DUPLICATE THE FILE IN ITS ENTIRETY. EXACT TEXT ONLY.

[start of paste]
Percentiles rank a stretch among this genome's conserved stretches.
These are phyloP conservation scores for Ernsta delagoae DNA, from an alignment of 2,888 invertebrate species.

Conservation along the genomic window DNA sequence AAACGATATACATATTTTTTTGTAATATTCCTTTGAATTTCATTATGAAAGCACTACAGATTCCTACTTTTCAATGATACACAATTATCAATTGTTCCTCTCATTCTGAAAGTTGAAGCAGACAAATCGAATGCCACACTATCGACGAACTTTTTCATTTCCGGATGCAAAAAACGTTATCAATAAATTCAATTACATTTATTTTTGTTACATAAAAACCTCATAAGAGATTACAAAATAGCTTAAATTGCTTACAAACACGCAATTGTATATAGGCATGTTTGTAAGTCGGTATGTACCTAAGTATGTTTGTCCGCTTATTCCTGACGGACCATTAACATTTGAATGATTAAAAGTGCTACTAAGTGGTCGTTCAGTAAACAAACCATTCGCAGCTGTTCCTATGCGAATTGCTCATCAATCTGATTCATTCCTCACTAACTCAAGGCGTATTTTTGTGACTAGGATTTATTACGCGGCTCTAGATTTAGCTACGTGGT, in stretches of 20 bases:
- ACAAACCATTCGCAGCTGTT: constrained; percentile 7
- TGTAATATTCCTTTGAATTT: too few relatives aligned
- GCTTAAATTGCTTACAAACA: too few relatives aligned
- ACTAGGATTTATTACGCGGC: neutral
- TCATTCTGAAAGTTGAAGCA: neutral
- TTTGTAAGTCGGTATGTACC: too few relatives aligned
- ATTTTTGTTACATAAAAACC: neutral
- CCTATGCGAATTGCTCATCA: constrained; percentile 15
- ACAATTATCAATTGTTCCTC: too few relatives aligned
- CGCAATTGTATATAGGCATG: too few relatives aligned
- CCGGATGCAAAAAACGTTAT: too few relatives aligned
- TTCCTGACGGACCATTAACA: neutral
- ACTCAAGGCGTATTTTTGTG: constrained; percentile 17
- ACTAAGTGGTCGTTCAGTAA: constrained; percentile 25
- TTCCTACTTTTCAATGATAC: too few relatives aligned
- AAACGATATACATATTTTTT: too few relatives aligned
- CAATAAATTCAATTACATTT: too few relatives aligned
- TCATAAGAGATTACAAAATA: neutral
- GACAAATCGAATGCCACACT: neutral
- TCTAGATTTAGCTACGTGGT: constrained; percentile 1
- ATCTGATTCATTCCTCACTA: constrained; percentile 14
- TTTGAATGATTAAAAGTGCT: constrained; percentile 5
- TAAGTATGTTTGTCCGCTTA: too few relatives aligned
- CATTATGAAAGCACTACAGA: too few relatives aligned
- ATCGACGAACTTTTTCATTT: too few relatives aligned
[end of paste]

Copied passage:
Percentiles rank a stretch among this genome's conserved stretches.
These are phyloP conservation scores for Ernsta delagoae DNA, from an alignment of 2,888 invertebrate species.

Conservation along the genomic window DNA sequence AAACGATATACATATTTTTTTGTAATATTCCTTTGAATTTCATTATGAAAGCACTACAGATTCCTACTTTTCAATGATACACAATTATCAATTGTTCCTCTCATTCTGAAAGTTGAAGCAGACAAATCGAATGCCACACTATCGACGAACTTTTTCATTTCCGGATGCAAAAAACGTTATCAATAAATTCAATTACATTTATTTTTGTTACATAAAAACCTCATAAGAGATTACAAAATAGCTTAAATTGCTTACAAACACGCAATTGTATATAGGCATGTTTGTAAGTCGGTATGTACCTAAGTATGTTTGTCCGCTTATTCCTGACGGACCATTAACATTTGAATGATTAAAAGTGCTACTAAGTGGTCGTTCAGTAAACAAACCATTCGCAGCTGTTCCTATGCGAATTGCTCATCAATCTGATTCATTCCTCACTAACTCAAGGCGTATTTTTGTGACTAGGATTTATTACGCGGCTCTAGATTTAGCTACGTGGT, in stretches of 20 bases:
- ACAAACCATTCGCAGCTGTT: constrained; percentile 7
- TGTAATATTCCTTTGAATTT: too few relatives aligned
- GCTTAAATTGCTTACAAACA: too few relatives aligned
- ACTAGGATTTATTACGCGGC: neutral
- TCATTCTGAAAGTTGAAGCA: neutral
- TTTGTAAGTCGGTATGTACC: too few relatives aligned
- ATTTTTGTTACATAAAAACC: neutral
- CCTATGCGAATTGCTCATCA: constrained; percentile 15
- ACAATTATCAATTGTTCCTC: too few relatives aligned
- CGCAATTGTATATAGGCATG: too few relatives aligned
- CCGGATGCAAAAAACGTTAT: too few relatives aligned
- TTCCTGACGGACCATTAACA: neutral
- ACTCAAGGCGTATTTTTGTG: constrained; percentile 17
- ACTAAGTGGTCGTTCAGTAA: constrained; percentile 25
- TTCCTACTTTTCAATGATAC: too few relatives aligned
- AAACGATATACATATTTTTT: too few relatives aligned
- CAATAAATTCAATTACATTT: too few relatives aligned
- TCATAAGAGATTACAAAATA: neutral
- GACAAATCGAATGCCACACT: neutral
- TCTAGATTTAGCTACGTGGT: constrained; percentile 1
- ATCTGATTCATTCCTCACTA: constrained; percentile 14
- TTTGAATGATTAAAAGTGCT: constrained; percentile 5
- TAAGTATGTTTGTCCGCTTA: too few relatives aligned
- CATTATGAAAGCACTACAGA: too few relatives aligned
- ATCGACGAACTTTTTCATTT: too few relatives aligned